• Sometimes crimes can’t be easily downgraded. But Baltimore found an ingenious way to make it seem as though fewer citizens were being shot. How? By reporting shootings with multiple victims as a single crime.

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     For possibly the longest running and most systematic manipulation of crime data look to the Big Apple. NYPD officers have been accusing their agency of undercounting serious crime for years. As one cop said, “If it’s a robbery, they’ll make it a petty larceny...a civilian punched in the face, menaced with a gun, and his wallet was removed, and they wrote ‘lost property’.” Indeed, some cops got so angry that they secretly taped superiors telling them to downgrade reports. By 2010 the department had no choice but to formally investigate. It concluded that, yes, a few rogue managers were purposely downgrading crimes. Orders were duly issued banning the practice.

     Yet the problem apparently persisted. In The Crime Numbers Game: Management by Manipulation, a stinging exposé published in 2012, two criminal justice professors (one, a retired NYPD captain) alleged that these unsavory practices have not only continued but are literally embedded in the troubled agency’s DNA.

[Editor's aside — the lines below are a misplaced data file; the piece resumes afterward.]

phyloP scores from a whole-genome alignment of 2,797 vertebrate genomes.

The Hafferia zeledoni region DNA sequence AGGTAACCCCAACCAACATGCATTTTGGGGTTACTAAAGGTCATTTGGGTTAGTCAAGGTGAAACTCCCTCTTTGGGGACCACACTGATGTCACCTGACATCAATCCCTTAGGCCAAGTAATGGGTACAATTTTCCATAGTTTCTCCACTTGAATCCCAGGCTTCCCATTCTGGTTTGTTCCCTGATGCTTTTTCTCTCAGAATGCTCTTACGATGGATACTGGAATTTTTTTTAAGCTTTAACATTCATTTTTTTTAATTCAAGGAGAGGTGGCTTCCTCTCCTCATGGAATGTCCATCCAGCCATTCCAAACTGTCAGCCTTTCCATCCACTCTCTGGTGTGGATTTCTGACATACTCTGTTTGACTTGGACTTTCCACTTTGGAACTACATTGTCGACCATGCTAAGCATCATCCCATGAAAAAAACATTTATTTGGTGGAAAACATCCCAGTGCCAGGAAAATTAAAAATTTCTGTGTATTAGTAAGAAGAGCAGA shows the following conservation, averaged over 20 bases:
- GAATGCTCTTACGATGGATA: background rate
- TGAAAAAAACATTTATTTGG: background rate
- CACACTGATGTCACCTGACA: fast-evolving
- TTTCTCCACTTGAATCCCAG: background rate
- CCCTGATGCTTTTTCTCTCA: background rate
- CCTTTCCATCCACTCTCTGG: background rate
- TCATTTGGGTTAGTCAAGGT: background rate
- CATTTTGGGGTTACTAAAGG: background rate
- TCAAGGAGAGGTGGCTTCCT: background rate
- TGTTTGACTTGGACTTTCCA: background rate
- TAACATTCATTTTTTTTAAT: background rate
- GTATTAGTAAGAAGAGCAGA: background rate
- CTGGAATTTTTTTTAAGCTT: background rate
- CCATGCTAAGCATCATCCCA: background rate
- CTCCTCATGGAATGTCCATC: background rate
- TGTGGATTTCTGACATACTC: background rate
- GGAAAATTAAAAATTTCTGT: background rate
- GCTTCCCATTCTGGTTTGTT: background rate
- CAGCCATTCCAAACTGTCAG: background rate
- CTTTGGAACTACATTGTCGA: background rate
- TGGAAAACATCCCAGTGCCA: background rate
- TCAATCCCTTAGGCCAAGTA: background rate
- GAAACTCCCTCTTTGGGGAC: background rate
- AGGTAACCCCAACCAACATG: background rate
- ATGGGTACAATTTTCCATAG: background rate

Compstat, NYPD’s vaunted number-crunching tool, likely deserves much of the blame. Brought to Los Angeles by former (and current) NYPD Commissioner Bill Bratton, it measures officer performance by tallying enforcement activity – stops, tickets and arrests – and the agency’s success by counting crimes. Of course, once NYPD started bragging about its success, crime rates had to keep going down. And even if crime really was falling, cops (at least those seeking good evaluations) remained under instructions to make as many stops and arrests as possible. (Thanks to the law of unintended consequences, high levels of police activity can have negative effects. New York’s stop and frisk campaign seemed like a great idea – until it didn’t.)

     As we’ve repeatedly said, what really “counts” in policing can be impossible to adequately express with numbers. Police departments aren’t factories, and officers aren’t assembly-line workers. Adopting programs such as Compstat can push aside worthy objectives and distort what actually gets done. And while relying on numbers alone to form public policy is a bad idea, fudging them is unforgivable. It turns cops into liars. It misleads policymakers and the public. Granting offenders undeserved breaks also shortchanges victims and increases everyone’s risk of becoming the next casualty.

     Hopefully the Times’ jaw-dropping findings will lead LAPD to reassess both the value and accuracy of its statistics. Coincidentally, just as this post was going to press, the California State Board of Equalization issued an alert warning that some businesses were gaming tax collectors with “illegal sales suppression software” that automatically understates sales volume. While there is no known application that does that for city crime statistics, one can only imagine the possibilities!

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Is Crime Up or Down?     Location, Location, Location     Quantity, Quality and the NYPD